To get started, you create the analyzer and it begins analyzing permissions. The analysis may produce findings, which you can review for intended and unintended access. You can archive the intended access findings, but you’ll want to act quickly on the unintended access to mitigate security risks.

In summary, you should use accounts as strong boundaries around resources, and use IAM Access Analyzer to help validate your assumptions and find unintended access permissions in an automated way across the account boundaries.

3. Prioritize short-term credentials

When it comes to access control, shorter is better. Compared to long-term access keys or passwords that could be stored in plaintext or mistakenly shared, a short-term credential is requested dynamically by using strong identities. Because the credentials are being requested dynamically, they are temporary and automatically expire. Therefore, you don’t have to explicitly revoke or rotate the credentials, nor embed them within your application.

In the context of IAM, when we’re discussing short-term credentials, we’re effectively talking about IAM roles. We can split the applicable use cases of short-term credentials into two categories—short-term credentials for builders and short-term credentials for applications.

Builders (human users) typically interact with the AWS Cloud in one of two ways; either through the AWS Management Console or programmatically through the AWS CLI. For console access, you can use direct federation from your identity provider to individual AWS accounts or something more centralized through IAM Identity Center. For programmatic builder access, you can get short-term credentials into your AWS account through IAM Identity Center using the AWS CLI.

Applications created by builders need their own permissions, too. Typically, when we consider short-term credentials for applications, we’re thinking of capabilities such as IAM roles for Amazon Elastic Compute Cloud (Amazon EC2), IAM roles for Amazon Elastic Container Service (Amazon ECS) tasks, or AWS Lambda execution roles. You can also use IAM Roles Anywhere to obtain temporary security credentials for workloads and applications that run outside of AWS. Use cases that require cross-account access can also use IAM roles for granting short-term credentials.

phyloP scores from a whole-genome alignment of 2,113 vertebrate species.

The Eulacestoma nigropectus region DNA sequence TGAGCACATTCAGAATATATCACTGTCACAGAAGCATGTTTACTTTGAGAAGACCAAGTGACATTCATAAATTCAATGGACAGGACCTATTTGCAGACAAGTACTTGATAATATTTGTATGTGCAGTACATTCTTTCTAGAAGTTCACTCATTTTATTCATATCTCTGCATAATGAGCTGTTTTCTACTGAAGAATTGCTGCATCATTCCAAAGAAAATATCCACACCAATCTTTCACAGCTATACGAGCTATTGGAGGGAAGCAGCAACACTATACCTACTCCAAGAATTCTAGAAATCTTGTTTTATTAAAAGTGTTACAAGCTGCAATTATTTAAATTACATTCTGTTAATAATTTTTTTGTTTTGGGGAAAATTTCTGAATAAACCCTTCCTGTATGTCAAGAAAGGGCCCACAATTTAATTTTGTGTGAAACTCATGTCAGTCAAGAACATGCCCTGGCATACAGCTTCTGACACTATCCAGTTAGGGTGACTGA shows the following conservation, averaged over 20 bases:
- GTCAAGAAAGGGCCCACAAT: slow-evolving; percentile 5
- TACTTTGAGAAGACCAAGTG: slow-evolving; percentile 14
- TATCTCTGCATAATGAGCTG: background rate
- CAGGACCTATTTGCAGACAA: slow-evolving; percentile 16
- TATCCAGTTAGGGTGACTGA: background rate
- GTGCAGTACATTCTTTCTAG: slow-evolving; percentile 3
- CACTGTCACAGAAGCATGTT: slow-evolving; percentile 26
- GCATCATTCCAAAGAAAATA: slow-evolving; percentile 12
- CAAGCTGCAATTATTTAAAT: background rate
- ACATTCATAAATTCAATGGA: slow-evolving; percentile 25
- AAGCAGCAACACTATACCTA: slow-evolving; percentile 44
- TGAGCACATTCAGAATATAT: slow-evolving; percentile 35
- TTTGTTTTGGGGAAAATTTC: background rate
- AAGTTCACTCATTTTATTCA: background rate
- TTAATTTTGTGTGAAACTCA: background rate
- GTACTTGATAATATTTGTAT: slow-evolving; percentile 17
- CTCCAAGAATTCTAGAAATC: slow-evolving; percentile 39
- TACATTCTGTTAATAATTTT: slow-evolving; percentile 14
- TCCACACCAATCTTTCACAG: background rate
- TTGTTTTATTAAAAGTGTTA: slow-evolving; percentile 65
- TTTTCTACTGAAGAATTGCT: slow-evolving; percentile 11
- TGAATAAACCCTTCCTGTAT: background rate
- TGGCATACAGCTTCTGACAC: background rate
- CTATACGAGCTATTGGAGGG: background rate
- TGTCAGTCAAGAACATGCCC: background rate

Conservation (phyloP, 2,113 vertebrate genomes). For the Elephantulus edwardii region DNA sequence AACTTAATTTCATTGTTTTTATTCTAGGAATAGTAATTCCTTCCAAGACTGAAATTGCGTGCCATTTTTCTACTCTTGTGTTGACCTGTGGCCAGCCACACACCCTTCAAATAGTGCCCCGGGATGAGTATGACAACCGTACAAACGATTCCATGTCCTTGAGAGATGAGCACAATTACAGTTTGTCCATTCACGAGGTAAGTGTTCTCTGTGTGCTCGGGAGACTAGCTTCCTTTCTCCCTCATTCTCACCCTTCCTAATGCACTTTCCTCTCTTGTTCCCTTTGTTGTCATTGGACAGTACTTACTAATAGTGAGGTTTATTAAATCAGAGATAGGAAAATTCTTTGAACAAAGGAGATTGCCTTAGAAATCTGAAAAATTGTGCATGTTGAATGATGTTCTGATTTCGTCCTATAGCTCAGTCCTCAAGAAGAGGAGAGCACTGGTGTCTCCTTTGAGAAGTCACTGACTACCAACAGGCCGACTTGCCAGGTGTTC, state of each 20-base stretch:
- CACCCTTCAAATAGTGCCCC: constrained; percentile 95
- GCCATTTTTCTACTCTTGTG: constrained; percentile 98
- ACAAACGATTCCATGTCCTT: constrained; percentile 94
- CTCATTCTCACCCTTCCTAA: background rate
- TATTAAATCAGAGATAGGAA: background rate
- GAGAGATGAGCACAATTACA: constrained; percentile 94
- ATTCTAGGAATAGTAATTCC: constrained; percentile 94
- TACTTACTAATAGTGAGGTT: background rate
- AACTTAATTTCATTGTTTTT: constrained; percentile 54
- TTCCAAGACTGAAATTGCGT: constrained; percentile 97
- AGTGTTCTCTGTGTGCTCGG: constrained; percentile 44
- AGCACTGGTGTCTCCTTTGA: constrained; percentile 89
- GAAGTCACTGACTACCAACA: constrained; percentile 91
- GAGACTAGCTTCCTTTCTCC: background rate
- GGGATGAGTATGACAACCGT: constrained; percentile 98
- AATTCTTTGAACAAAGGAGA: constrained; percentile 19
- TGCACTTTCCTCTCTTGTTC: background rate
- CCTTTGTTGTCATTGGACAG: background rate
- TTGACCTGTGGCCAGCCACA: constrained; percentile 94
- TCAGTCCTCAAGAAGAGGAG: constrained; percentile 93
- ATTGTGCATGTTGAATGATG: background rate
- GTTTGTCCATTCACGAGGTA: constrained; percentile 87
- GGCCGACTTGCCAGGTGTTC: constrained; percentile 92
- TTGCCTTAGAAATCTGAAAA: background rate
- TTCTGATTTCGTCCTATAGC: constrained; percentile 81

However, organizations might still have long-term secrets, like database credentials, that need to be stored somewhere. You can store these secrets with AWS Secrets Manager, which will encrypt the secret by using an AWS KMS encryption key. Further, you can configure automatic rotation of that secret to help reduce the risk of those long-term secrets.

4. Enforce broad security invariants

Security invariants are essentially conditions that should always be true. For example, let’s assume an organization has identified some core security conditions that they want enforced:

  1. Block access for the AWS account root user
  2. Disable access to unused AWS Regions
  3. Prevent the disabling of AWS logging and monitoring services (AWS CloudTrail or Amazon CloudWatch)

You can enable these conditions by using service control policies (SCPs) at the organization level for groups of accounts using an organizational unit (OU), or for individual member accounts.

Notice these words—block, disable, and prevent. If you’re considering these actions in the context of all users or all principals except for the administrators, that’s where you’ll begin to implement broad security invariants, generally by using service control policies. However, a common challenge for customers is identifying what conditions to apply and the scope. This depends on what services you use, the size of your organization, the number of teams you have, and how your organization uses the AWS Cloud.

Some actions have inherently greater risk, while others may have nominal risk or are more easily reversible. One mental model that has helped customers to consider these issues is an XY graph, as illustrated in the example in Figure 5.

Figure 5: Using an XY graph for analyzing potential risk versus frequency of use

Figure 5: Using an XY graph for analyzing potential risk versus frequency of use

The X-axis in this graph represents the potential risk associated with using a service functionality within a particular account or environment, while the Y-axis represents the frequency of use of that service functionality. In this representative example, the top-left part of the graph covers actions that occur frequently and are relatively safe—for example, read-only actions.